Was The Las Vegas Shooting An Act Of Terrorism? Here's What We Know So Far

by Julia Guerra

What is now being recognized as the deadliest mass shooting in U.S. history took place on Sunday, Oct. 1, during the Route 91 Harvest Festival at the Mandalay Bay Hotel and Casino in Las Vegas, Nevada. The shooter opened fire from the 32nd floor of the hotel around 10 p.m. local time during country singer Jason Aldean's set, killing 50 people in total and wounding approximately 400 more. Given the extent of the killings, and recent acts of terrorism in similar settings, we can't help wondering, was the Las Vegas shooting terrorism? According to police, there is no evidence to assume the shooter acted beyond their own accord.

Update: ISIS has claimed responsibility for the shooting, but according to Reuters, U.S. officials say there is no evidence of a connection between the terrorist group and the Las Vegas shooter.

A female "associate" of the shooter was identified and located by authorities, but police say they do not believe she was involved in the shooting.

Las Vegas Police Department Sheriff Joe Lombardo has confirmed that at least 58 people were killed and over 515 were injured in the shooting. The shooter has also been confirmed dead and is not believed to have a connection to any terrorist group.

Earlier: NBC reports that the shooter was found dead in his hotel room, but authorities have found a connection to the shooter and have brought that individual in for questioning. It is unclear at this time whether or not they will be tried as a direct accomplice.

In addition to the ammo used during the attack, the shooter is reported to have, apparently, come readily prepared with additional weapons. It is clear that the attack was well thought out, but the question is, to what extent, and was there an underlying motive?

The shooter took aim and fired over the crowd of roughly 30,000 people for a duration of 10 to 15 minutes, according to witnesses. Chaos spread like wildfire as people stumbled over one another to escape the scene.

According to the Washington Post, the shooter is believed to be what is considered a “lone wolf” attacker. This means that the individual acted out violently against their victims without assignment or some kind of structured command.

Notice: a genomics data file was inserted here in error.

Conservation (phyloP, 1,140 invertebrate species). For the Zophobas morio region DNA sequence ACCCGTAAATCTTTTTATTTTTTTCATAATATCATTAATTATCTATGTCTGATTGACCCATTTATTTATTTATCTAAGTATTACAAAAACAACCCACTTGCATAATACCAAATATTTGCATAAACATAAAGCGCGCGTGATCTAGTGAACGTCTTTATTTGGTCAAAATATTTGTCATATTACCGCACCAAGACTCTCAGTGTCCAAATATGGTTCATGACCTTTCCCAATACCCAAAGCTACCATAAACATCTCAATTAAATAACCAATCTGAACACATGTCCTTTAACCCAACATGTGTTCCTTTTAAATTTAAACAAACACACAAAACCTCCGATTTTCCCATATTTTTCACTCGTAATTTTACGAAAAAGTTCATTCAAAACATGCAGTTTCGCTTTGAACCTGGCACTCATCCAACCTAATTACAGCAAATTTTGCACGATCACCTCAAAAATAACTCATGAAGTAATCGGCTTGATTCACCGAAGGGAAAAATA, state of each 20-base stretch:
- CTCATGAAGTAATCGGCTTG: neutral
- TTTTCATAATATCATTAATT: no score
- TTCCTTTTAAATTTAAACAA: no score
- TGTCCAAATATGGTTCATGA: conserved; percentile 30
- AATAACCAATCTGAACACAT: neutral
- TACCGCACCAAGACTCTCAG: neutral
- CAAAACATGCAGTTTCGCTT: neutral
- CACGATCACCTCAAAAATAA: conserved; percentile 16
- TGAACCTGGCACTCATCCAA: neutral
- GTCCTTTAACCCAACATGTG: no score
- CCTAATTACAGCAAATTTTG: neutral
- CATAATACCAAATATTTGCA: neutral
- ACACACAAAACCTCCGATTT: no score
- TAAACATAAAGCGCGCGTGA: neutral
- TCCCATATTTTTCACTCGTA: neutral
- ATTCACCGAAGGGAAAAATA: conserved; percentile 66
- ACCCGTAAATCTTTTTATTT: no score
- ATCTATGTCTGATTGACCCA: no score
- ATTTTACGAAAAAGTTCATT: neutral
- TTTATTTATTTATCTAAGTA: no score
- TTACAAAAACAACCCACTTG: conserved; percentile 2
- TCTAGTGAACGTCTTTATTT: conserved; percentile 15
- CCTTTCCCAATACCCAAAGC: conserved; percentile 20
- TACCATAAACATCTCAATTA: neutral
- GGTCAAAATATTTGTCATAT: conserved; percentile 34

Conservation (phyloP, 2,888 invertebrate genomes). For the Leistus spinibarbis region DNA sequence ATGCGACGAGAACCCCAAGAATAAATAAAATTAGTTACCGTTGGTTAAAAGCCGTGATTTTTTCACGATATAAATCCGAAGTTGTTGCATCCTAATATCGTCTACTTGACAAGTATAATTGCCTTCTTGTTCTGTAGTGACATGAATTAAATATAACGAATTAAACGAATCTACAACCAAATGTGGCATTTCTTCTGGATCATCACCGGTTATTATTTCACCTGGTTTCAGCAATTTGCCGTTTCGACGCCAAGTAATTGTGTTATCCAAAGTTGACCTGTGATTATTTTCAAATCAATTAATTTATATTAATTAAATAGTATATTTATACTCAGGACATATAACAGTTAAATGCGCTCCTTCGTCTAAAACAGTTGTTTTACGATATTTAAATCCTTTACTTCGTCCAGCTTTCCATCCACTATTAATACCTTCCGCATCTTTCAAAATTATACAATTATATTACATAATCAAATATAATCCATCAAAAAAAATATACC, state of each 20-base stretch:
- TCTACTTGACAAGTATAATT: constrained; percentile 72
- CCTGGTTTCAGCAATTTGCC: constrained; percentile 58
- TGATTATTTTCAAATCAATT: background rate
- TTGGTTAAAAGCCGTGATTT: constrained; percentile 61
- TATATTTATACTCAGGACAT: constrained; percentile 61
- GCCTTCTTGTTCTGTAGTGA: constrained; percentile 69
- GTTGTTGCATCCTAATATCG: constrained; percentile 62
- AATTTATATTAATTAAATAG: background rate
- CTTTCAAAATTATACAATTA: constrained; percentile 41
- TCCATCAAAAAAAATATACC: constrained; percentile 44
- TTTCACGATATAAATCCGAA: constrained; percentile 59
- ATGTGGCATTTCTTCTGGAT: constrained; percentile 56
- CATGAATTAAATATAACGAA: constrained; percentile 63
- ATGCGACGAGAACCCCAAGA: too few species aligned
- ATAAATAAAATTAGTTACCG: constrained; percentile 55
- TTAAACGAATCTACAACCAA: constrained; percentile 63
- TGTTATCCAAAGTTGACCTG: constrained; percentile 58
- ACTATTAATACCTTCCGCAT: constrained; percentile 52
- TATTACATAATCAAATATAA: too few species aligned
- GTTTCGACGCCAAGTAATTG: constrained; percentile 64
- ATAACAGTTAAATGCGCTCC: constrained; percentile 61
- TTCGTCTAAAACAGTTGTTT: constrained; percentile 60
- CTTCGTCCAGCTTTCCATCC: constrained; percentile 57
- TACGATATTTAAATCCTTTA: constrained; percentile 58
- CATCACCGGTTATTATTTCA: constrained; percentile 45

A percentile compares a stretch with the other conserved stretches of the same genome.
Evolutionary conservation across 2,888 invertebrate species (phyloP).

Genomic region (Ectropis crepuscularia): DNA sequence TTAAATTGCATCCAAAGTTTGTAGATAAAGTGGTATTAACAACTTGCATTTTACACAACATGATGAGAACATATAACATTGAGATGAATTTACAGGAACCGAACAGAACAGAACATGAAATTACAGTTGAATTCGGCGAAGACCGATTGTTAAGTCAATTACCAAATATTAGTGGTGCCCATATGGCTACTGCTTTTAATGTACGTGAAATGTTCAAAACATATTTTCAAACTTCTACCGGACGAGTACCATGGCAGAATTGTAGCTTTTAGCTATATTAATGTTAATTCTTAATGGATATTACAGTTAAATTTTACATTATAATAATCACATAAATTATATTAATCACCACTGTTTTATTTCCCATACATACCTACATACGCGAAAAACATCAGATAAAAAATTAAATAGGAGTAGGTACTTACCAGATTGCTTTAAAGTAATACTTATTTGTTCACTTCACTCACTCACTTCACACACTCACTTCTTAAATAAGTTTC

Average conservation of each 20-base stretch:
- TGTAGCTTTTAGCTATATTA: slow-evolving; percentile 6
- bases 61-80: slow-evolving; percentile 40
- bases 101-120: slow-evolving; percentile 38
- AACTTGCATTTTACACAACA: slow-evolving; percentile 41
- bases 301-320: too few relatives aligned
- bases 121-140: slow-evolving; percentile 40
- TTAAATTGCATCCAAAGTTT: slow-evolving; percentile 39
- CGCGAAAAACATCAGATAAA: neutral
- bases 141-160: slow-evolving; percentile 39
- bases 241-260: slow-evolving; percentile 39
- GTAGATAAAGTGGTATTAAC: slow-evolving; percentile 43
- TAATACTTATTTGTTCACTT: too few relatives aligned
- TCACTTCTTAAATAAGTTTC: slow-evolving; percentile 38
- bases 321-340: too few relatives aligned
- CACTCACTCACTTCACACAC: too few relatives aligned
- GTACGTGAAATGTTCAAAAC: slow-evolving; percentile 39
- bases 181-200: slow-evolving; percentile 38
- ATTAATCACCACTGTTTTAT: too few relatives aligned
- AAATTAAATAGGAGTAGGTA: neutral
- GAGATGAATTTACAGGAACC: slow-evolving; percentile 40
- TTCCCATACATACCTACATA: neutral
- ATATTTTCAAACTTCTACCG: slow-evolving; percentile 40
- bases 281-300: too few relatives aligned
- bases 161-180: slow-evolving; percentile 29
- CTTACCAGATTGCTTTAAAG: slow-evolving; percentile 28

“We have no idea what his belief system was,” Sheriff Joseph Lombardo stated during a news briefing. “Right now, we believe he was the sole aggressor and the scene is static.”

However, this was not the first time the shooter had a run-in with the law — although the previous run-ins were minimal. According to the Las Vegas police force, the Nevada-native gunman had past run-ins with the law, including a citation several years prior to this attack that was considered a “matter of normal practice" in the court system.

So, was this an act of terrorism, or a violent, unpredictable outbreak carried out by the gunman on his own accord?

Whatever the cause, this is, without a doubt, a completely heartbreaking, unnerving incident, and our hearts mourn for the victims and the state of our country. However, it is still unclear whether or not the mass shooting was put into action by a political agenda. It is especially important that, during this time, we allow police to sort through the evidence to uncover the truth behind the attacks, rather than jump to our own conclusions, as we have no reason to believe the shooter carried out the attack as an act of terrorism.

As details are still being confirmed, all we can do while we wait for more information to be released from the authorities is send our deepest condolences and a lot of love to those affected by the attacks. They need it now more than ever. There are also more ways for you to more directly help.

As previously stated, this is now being recognized as the deadliest mass shooting in U.S. history, surpassing the tragic incident that had taken place at the Pulse nightclub in Orlando, Florida that left 49 people dead just last year.

At this time, we do not know if this attack was an act of terrorism, but what we do know is that our country has seen enough violence, and has lost too many innocent lives as a result. All we can do is spread love to the victims, their families, and to one another in hopes that we may see an end to these attacks.